Important event reaches predictable audience

Anti-war stories
By DEIRDRE FULTON  |  March 19, 2008

“There’s a term, ‘Once a marine, always a marine,’” Jon Michael Turner of Burlington, Vermont, told a crowd at the Winter Soldier II hearings in Maryland last weekend. “But there’s also the term, ‘Eat the apple, F the corps. I don’t work for you no more,’” he continued, ripping a handful of colorful medals from his shirt. The crowd cheered.

Turner was one of 55 veterans of the current conflicts in Iraq and Afghanistan who testified at the National Labor College from March 13-16. More than 300 veterans were present at the event, which was sponsored by Iraq Veterans Against the War (IVAW) as an echo of the 1971 Vietnam-related Winter Soldier testimonies. The organization’s threefold goal is to end the occupation of Iraq, ensure proper benefits for returning American soldiers, and offer reparations to Iraqis.

While the event attracted more attendees than Winter Soldier I (where a little more than 100 veterans and civilians were present), the impact beyond the expected liberal-dove realm seems unfortunately inadequate.

Veterans spoke of unnecessary Iraqi civilian deaths, perpetrated by Americans, as well as wanton property destruction (of mosques, and residential buildings). A handful of female veterans offered their accounts of institutional treatment of women (both service members and civilians). Former combat medic Wendy Barranco called tacit military sexism “the big pink elephant in the room.”

Some of this testimony is available to view on YouTube.com; all of it should be watchable from the IVAW’s Web site (ivaq.org/wintersoldier), but both the video testimony and the blog at that site are experiencing technical difficulties.

Last time around, some Winter Soldier testimony was ultimately debunked — which significantly diluted the pacifist message. To avoid such a fate this time, IVAW member Jose Vasquez led a verification team that collected corroborating evidence, including eyewitness accounts and video verification (in some cases, the group is also filing Freedom of Information Act requests for backup). Vasquez claims that IVAW will eventually make some of that primary-source documentation available on its Web site.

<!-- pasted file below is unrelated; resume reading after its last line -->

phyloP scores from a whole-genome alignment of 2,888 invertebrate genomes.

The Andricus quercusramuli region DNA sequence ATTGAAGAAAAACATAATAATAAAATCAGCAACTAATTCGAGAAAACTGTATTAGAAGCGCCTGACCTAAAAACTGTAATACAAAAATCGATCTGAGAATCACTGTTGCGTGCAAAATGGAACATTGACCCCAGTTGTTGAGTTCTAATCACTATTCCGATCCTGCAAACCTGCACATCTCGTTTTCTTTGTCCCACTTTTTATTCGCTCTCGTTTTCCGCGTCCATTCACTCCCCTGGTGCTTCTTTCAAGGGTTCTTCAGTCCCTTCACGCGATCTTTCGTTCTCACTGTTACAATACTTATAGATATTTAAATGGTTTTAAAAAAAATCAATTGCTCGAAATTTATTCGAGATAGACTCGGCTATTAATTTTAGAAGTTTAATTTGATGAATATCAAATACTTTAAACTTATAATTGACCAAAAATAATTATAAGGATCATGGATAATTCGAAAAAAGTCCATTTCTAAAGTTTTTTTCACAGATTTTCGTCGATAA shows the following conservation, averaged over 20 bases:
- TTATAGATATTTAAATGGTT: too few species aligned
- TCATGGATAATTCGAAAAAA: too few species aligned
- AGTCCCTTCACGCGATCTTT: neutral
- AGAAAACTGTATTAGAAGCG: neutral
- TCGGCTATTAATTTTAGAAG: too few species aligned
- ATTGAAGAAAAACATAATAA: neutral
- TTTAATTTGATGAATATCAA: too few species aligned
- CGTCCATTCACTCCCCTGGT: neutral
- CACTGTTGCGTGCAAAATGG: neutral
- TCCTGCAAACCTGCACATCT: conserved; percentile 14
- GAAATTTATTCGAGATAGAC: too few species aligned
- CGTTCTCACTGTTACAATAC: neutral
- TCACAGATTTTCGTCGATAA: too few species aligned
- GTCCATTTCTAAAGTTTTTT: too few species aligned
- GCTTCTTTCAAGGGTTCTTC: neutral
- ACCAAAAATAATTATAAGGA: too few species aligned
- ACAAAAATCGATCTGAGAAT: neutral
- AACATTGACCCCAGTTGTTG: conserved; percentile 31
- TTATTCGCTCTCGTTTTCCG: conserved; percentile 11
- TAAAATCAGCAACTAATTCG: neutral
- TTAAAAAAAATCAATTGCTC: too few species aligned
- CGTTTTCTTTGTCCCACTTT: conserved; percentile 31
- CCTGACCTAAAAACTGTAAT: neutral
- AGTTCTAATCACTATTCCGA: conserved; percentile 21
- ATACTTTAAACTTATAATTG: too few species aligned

Although the event didn’t garner much mainstream media coverage (nor did any of the major presidential candidates offer comment), it did incite predictable counter-protests by members of Eagles Up, an organization comprised primarily of Vietnam War vets that demonstrates at anti-war events.

“We are very concerned about the IVAW’s motives,” one Eagles protester told the Real News network (therealnews.com). “We know what happened in 1971 when John Kerry conducted the first winter soldier investigation, and all of those who testified were false, were proven false ... Congress smeared an entire generation of warriors by surrendering Vietnam.”

It remains to be seen what effect, if any, this second incarnation of Winter Soldier will have on national war politics and policy. On Slate.com last week, University of Minnesota professor Ronald Krebs posited that “[i]n general, veterans are a vanishing force in American politics.” The limited splash of the weekend’s events seems to back up that claim; was anyone listening who hasn’t already heard?

Related: Yes sir!, War stories, Criminalizing the war, More more >
  Topics: This Just In , Armed Forces, John Kerry, University of Minnesota
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